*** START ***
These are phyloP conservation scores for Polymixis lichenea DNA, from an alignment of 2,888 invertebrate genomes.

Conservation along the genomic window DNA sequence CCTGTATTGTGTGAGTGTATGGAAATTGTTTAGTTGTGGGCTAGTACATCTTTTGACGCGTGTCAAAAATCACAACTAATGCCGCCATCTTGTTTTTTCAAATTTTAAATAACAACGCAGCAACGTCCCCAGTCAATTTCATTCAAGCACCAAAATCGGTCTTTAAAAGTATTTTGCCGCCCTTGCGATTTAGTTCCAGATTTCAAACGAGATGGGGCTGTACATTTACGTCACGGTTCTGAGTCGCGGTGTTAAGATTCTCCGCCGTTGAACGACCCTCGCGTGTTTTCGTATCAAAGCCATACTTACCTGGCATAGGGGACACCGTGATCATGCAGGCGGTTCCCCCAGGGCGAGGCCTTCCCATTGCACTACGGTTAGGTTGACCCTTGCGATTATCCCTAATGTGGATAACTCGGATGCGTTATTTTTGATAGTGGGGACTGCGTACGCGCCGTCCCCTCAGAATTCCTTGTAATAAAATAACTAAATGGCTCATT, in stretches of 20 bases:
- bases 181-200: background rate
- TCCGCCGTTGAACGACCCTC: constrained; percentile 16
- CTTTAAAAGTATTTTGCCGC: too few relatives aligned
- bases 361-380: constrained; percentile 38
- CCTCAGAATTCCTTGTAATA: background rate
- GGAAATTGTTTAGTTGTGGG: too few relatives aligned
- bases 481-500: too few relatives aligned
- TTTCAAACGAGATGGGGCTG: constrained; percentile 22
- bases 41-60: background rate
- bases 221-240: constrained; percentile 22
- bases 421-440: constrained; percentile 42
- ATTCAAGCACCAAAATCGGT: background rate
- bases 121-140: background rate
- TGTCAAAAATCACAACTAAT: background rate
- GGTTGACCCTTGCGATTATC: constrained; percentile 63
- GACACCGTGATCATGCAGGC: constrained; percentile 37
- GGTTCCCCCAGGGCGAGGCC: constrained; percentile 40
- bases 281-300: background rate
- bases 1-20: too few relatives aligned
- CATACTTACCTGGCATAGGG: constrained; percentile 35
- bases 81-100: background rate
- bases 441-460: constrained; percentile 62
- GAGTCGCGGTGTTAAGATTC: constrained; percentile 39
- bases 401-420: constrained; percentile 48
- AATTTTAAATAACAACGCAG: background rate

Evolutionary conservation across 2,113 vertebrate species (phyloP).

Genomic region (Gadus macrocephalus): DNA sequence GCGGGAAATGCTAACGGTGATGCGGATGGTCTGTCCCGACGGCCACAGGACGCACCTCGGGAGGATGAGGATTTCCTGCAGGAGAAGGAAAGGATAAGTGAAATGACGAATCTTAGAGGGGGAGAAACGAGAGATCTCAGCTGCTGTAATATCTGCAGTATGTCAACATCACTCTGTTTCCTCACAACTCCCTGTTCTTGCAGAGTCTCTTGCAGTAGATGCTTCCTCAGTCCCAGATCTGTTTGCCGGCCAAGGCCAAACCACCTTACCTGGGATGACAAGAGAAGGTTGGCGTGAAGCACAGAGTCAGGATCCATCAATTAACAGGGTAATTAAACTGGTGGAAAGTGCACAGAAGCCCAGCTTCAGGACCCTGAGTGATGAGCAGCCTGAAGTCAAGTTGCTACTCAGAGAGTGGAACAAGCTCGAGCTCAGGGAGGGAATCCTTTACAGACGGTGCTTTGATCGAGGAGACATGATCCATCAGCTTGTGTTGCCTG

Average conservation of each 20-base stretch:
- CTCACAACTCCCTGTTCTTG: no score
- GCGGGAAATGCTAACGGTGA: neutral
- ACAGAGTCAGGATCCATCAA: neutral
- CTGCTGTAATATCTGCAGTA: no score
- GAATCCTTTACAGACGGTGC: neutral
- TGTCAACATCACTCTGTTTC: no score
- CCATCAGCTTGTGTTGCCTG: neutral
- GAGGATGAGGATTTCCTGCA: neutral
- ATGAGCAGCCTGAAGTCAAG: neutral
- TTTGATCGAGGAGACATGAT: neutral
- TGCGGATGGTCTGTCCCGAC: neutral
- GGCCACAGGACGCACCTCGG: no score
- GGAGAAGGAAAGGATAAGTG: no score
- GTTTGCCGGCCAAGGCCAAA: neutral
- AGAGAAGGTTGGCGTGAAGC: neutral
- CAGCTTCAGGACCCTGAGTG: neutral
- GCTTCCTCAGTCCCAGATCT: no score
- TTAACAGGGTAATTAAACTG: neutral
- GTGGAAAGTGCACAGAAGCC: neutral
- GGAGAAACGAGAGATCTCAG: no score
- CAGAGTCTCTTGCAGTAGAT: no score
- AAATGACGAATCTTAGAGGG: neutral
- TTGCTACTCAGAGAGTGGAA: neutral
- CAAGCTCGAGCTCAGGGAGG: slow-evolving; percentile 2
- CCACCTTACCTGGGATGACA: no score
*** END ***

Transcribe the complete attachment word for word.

These are phyloP conservation scores for Polymixis lichenea DNA, from an alignment of 2,888 invertebrate genomes.

Conservation along the genomic window DNA sequence CCTGTATTGTGTGAGTGTATGGAAATTGTTTAGTTGTGGGCTAGTACATCTTTTGACGCGTGTCAAAAATCACAACTAATGCCGCCATCTTGTTTTTTCAAATTTTAAATAACAACGCAGCAACGTCCCCAGTCAATTTCATTCAAGCACCAAAATCGGTCTTTAAAAGTATTTTGCCGCCCTTGCGATTTAGTTCCAGATTTCAAACGAGATGGGGCTGTACATTTACGTCACGGTTCTGAGTCGCGGTGTTAAGATTCTCCGCCGTTGAACGACCCTCGCGTGTTTTCGTATCAAAGCCATACTTACCTGGCATAGGGGACACCGTGATCATGCAGGCGGTTCCCCCAGGGCGAGGCCTTCCCATTGCACTACGGTTAGGTTGACCCTTGCGATTATCCCTAATGTGGATAACTCGGATGCGTTATTTTTGATAGTGGGGACTGCGTACGCGCCGTCCCCTCAGAATTCCTTGTAATAAAATAACTAAATGGCTCATT, in stretches of 20 bases:
- bases 181-200: background rate
- TCCGCCGTTGAACGACCCTC: constrained; percentile 16
- CTTTAAAAGTATTTTGCCGC: too few relatives aligned
- bases 361-380: constrained; percentile 38
- CCTCAGAATTCCTTGTAATA: background rate
- GGAAATTGTTTAGTTGTGGG: too few relatives aligned
- bases 481-500: too few relatives aligned
- TTTCAAACGAGATGGGGCTG: constrained; percentile 22
- bases 41-60: background rate
- bases 221-240: constrained; percentile 22
- bases 421-440: constrained; percentile 42
- ATTCAAGCACCAAAATCGGT: background rate
- bases 121-140: background rate
- TGTCAAAAATCACAACTAAT: background rate
- GGTTGACCCTTGCGATTATC: constrained; percentile 63
- GACACCGTGATCATGCAGGC: constrained; percentile 37
- GGTTCCCCCAGGGCGAGGCC: constrained; percentile 40
- bases 281-300: background rate
- bases 1-20: too few relatives aligned
- CATACTTACCTGGCATAGGG: constrained; percentile 35
- bases 81-100: background rate
- bases 441-460: constrained; percentile 62
- GAGTCGCGGTGTTAAGATTC: constrained; percentile 39
- bases 401-420: constrained; percentile 48
- AATTTTAAATAACAACGCAG: background rate

Evolutionary conservation across 2,113 vertebrate species (phyloP).

Genomic region (Gadus macrocephalus): DNA sequence GCGGGAAATGCTAACGGTGATGCGGATGGTCTGTCCCGACGGCCACAGGACGCACCTCGGGAGGATGAGGATTTCCTGCAGGAGAAGGAAAGGATAAGTGAAATGACGAATCTTAGAGGGGGAGAAACGAGAGATCTCAGCTGCTGTAATATCTGCAGTATGTCAACATCACTCTGTTTCCTCACAACTCCCTGTTCTTGCAGAGTCTCTTGCAGTAGATGCTTCCTCAGTCCCAGATCTGTTTGCCGGCCAAGGCCAAACCACCTTACCTGGGATGACAAGAGAAGGTTGGCGTGAAGCACAGAGTCAGGATCCATCAATTAACAGGGTAATTAAACTGGTGGAAAGTGCACAGAAGCCCAGCTTCAGGACCCTGAGTGATGAGCAGCCTGAAGTCAAGTTGCTACTCAGAGAGTGGAACAAGCTCGAGCTCAGGGAGGGAATCCTTTACAGACGGTGCTTTGATCGAGGAGACATGATCCATCAGCTTGTGTTGCCTG

Average conservation of each 20-base stretch:
- CTCACAACTCCCTGTTCTTG: no score
- GCGGGAAATGCTAACGGTGA: neutral
- ACAGAGTCAGGATCCATCAA: neutral
- CTGCTGTAATATCTGCAGTA: no score
- GAATCCTTTACAGACGGTGC: neutral
- TGTCAACATCACTCTGTTTC: no score
- CCATCAGCTTGTGTTGCCTG: neutral
- GAGGATGAGGATTTCCTGCA: neutral
- ATGAGCAGCCTGAAGTCAAG: neutral
- TTTGATCGAGGAGACATGAT: neutral
- TGCGGATGGTCTGTCCCGAC: neutral
- GGCCACAGGACGCACCTCGG: no score
- GGAGAAGGAAAGGATAAGTG: no score
- GTTTGCCGGCCAAGGCCAAA: neutral
- AGAGAAGGTTGGCGTGAAGC: neutral
- CAGCTTCAGGACCCTGAGTG: neutral
- GCTTCCTCAGTCCCAGATCT: no score
- TTAACAGGGTAATTAAACTG: neutral
- GTGGAAAGTGCACAGAAGCC: neutral
- GGAGAAACGAGAGATCTCAG: no score
- CAGAGTCTCTTGCAGTAGAT: no score
- AAATGACGAATCTTAGAGGG: neutral
- TTGCTACTCAGAGAGTGGAA: neutral
- CAAGCTCGAGCTCAGGGAGG: slow-evolving; percentile 2
- CCACCTTACCTGGGATGACA: no score